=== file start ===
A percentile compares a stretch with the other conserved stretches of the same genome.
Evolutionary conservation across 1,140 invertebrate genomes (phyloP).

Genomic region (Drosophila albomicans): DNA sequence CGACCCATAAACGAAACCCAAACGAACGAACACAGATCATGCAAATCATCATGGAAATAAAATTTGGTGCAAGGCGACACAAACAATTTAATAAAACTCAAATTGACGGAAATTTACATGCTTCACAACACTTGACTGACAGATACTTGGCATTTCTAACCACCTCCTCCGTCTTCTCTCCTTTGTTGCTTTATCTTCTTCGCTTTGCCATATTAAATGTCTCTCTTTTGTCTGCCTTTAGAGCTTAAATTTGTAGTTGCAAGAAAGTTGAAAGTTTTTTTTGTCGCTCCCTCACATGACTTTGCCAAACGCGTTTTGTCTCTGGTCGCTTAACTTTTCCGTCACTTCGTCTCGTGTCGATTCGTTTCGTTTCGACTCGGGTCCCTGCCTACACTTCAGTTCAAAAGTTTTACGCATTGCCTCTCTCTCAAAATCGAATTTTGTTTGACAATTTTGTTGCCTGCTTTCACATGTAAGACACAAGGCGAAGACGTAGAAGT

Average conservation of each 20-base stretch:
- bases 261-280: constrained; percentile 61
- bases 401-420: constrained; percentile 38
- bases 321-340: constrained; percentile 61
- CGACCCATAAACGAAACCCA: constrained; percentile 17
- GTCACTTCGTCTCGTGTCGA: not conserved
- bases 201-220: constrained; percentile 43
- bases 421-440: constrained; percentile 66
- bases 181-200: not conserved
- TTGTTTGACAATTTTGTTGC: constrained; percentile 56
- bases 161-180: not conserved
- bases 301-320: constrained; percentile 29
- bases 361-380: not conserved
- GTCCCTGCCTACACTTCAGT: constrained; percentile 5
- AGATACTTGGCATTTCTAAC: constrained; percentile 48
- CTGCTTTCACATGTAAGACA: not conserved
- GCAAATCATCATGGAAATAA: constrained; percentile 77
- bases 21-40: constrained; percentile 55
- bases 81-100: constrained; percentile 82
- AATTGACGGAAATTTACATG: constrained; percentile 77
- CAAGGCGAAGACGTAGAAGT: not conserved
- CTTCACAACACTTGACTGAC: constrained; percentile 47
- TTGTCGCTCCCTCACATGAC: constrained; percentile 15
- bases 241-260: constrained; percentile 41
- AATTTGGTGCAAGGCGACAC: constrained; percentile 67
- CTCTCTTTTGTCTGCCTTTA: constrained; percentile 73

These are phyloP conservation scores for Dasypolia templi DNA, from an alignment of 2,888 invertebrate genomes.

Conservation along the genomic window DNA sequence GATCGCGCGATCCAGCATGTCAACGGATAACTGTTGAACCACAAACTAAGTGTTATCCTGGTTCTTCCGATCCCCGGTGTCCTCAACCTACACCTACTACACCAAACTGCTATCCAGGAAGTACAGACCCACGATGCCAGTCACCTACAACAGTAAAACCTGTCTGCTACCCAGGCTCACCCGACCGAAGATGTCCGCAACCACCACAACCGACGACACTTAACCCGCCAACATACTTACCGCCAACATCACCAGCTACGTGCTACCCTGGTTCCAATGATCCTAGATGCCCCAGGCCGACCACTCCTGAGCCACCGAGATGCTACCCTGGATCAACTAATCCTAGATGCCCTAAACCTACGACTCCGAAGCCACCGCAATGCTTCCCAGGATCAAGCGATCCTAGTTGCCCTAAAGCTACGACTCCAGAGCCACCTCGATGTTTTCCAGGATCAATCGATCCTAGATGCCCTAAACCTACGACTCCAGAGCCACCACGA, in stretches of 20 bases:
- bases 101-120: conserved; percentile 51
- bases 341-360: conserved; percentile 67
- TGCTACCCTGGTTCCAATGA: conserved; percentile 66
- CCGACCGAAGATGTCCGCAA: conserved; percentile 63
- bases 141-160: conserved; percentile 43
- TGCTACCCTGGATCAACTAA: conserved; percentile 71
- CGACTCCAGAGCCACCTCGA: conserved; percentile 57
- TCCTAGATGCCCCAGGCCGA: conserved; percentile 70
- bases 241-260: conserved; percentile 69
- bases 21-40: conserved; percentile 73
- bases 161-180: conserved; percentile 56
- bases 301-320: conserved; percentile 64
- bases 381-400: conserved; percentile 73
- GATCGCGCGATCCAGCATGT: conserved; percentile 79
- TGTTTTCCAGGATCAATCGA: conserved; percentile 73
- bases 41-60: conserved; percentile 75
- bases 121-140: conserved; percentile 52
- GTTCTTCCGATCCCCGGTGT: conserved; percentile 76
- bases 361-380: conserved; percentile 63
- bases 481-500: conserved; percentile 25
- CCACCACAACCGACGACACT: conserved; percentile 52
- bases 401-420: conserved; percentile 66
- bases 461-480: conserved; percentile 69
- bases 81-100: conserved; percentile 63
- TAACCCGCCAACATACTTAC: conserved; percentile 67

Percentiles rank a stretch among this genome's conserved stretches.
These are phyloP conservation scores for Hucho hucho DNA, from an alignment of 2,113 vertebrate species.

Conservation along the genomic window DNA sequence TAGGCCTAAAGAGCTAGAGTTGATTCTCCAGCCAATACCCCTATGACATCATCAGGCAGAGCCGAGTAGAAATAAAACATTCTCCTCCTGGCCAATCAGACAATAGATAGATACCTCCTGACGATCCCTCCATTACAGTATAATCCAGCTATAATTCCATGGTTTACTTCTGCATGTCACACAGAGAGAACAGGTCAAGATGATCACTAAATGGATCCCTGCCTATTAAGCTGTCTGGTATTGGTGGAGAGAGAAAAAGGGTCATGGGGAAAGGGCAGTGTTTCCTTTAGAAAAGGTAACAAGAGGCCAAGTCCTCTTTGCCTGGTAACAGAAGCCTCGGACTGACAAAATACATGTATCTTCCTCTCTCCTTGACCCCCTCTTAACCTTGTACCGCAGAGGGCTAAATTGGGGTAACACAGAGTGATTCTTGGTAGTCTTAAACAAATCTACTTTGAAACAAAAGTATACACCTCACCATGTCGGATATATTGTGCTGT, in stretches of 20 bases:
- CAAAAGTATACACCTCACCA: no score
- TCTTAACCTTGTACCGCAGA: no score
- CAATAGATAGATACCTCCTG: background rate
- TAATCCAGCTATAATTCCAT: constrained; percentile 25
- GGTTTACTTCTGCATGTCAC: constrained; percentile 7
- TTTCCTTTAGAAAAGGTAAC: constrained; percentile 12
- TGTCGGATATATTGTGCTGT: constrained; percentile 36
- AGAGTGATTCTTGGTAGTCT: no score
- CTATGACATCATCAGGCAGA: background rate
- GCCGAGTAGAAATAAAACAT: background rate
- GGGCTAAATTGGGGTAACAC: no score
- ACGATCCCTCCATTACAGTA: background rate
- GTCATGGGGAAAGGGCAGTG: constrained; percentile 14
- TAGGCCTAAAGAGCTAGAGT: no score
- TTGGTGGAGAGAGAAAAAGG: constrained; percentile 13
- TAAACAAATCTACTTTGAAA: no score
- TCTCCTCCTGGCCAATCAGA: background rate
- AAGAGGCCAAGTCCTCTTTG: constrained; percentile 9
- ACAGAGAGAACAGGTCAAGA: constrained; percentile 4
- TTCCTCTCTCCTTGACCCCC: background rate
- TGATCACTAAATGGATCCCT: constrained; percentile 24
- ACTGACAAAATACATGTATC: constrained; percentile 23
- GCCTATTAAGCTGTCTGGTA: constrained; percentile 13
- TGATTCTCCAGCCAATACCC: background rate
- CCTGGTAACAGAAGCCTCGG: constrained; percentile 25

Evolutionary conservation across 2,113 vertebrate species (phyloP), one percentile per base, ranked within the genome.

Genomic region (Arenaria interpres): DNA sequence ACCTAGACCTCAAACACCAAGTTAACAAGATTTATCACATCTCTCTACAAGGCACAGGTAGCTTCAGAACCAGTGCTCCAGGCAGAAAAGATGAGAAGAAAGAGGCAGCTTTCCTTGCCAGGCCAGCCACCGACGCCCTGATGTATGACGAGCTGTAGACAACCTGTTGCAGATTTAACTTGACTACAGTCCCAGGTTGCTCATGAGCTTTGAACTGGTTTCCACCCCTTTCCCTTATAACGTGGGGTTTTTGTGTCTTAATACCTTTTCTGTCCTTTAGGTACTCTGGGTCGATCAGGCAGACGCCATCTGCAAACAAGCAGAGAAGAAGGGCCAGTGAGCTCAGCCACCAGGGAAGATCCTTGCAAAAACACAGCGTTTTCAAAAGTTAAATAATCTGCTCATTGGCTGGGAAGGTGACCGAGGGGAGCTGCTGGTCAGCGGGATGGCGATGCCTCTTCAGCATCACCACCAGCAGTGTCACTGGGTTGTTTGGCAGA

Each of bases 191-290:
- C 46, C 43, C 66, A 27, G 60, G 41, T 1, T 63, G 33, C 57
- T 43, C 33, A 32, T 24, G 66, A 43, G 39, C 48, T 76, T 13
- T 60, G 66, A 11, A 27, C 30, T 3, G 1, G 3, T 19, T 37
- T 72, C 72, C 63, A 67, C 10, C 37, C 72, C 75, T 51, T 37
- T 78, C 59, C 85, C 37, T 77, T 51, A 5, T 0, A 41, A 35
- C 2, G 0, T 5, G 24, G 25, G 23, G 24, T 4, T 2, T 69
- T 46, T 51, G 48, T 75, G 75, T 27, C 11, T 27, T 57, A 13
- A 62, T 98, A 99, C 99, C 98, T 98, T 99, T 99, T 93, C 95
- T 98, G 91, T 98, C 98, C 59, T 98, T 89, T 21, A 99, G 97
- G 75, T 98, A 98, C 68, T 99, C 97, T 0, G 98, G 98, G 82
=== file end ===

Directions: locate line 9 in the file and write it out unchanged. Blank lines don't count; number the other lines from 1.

- GTCACTTCGTCTCGTGTCGA: not conserved